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Healthcare professionals must be aware of the signs, symptoms and appropriate response to rarer causes of headaches in pregnancy, suggests new review
Most headaches in pregnancy and the postnatal period are benign, but healthcare professionals must be alert to the rarer and more severe causes of headaches, suggests a new review published today (23 May) in The Obstetrician & Gynaecologist (TOG).
The review looks at common causes for headaches during pregnancy and the postnatal period, possible conditions that may be associated with headaches and how healthcare professionals should manage the care of the woman appropriately.
There are 85 different types of headache. Approximately 90% of headaches in pregnancy are migraine or tension-type headaches. However, pregnancy can lead to an increased risk of certain secondary headaches, a headache caused by an underlying health condition, states the review.
The review states that most headaches in pregnancy are benign but in some cases can be more serious. According to the Confidential Enquiries into Maternal Deaths in the United Kingdom 2006 – 2008 report[i], neurological conditions were the third most common cause of death, considering both direct and indirect causes. The authors of the review therefore emphasise the need for all medical staff to be well trained to take a full history and examination, make a provisional differential diagnosis and know when to seek neurological expertise.
Migraine is a common form of headache; the condition is more common in women, with the highest prevalence rates during the childbearing years. The review states that pregnancy leads to a reduction in the frequency and severity of attacks of migraines without aura, also known as a common migraine. However, women who do experience migraines have a more than two-fold increased risk of pre-eclampsia than those who do not. Women therefore need to be aware to consult a healthcare professional if their headache is different from their usual migraine, highlights the review.
Another condition associated with a headache in pregnancy is idiopathic intracranial hypertension, a build up of high pressure inside the skull, a rare condition but more prevalent in obese women of childbearing age. The condition may present for the first time in pregnancy and pre-existing disease tends to worsen in pregnancy. It can be fatal if it is not treated promptly as a medical emergency.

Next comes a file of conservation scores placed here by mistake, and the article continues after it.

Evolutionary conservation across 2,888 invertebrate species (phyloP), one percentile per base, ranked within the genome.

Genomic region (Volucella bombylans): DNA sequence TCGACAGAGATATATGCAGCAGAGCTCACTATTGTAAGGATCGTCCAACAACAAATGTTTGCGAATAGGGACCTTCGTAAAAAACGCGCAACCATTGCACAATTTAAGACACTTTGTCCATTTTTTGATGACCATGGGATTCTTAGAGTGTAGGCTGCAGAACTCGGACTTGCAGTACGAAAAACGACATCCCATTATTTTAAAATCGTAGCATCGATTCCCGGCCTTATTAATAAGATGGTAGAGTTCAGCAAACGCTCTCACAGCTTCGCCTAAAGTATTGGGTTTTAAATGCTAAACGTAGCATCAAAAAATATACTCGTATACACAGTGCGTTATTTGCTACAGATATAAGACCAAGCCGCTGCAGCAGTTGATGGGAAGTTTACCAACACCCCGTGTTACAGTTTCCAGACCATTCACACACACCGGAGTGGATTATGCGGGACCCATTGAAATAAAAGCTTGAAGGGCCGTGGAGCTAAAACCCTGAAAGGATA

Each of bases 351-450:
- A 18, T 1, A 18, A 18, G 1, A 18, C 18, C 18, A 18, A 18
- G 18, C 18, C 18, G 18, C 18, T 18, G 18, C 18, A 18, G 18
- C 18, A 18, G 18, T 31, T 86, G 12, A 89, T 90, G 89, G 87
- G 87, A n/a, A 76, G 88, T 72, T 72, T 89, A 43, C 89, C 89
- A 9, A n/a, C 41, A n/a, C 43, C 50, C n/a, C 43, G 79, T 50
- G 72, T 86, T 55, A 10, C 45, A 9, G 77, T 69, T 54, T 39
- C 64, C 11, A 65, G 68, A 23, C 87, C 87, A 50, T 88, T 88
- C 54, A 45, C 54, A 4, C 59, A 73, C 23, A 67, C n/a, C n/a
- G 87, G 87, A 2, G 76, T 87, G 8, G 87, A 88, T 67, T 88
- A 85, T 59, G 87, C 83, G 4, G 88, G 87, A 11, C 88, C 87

Pregnancy is also a recognised risk factor for cerebral venous thrombosis (CVT), the presence of a blood clot in the dural venous sinuses, which drain blood from the brain. Caesarean section, systematic infection, vomiting and anaemia increase the risk and headache is the most frequently (80 – 90%) occurring symptom in CVT and often the first symptom reported by patients.
The review also discusses imaging and advises that imaging of the brain should never be withheld because a woman is pregnant and women should be reassured that imaging is safe.
Kirsty Revell, Specialist Registrar, Obstetrics and Gynaecology at the Princess Anne Hospital, Southampton and co-author of the review said:
“Headaches are common in life and in pregnancy. Most headaches are benign, for example migraine or tension headaches, but some headache types can be more serious and an indication that something is seriously wrong.
“It is vital that both GPs and obstetricians are aware of the signs and symptoms associated with these conditions and know when to seek advice from a specialist.”
Jason Waugh, TOG Editor-in-chief added:
“Many women experience headaches during pregnancy and the postpartum period and most are managed by women themselves or within primary care.
“Women presenting with headaches in pregnancy and the postnatal period may be at home, on a maternity ward, in an antenatal clinic, at a tertiary referral centre or in an emergency department. All medical staff should be aware of the symptoms, signs and appropriate response to the rarer and more severe causes of headaches that continue to cause avoidable morbidity and mortality.”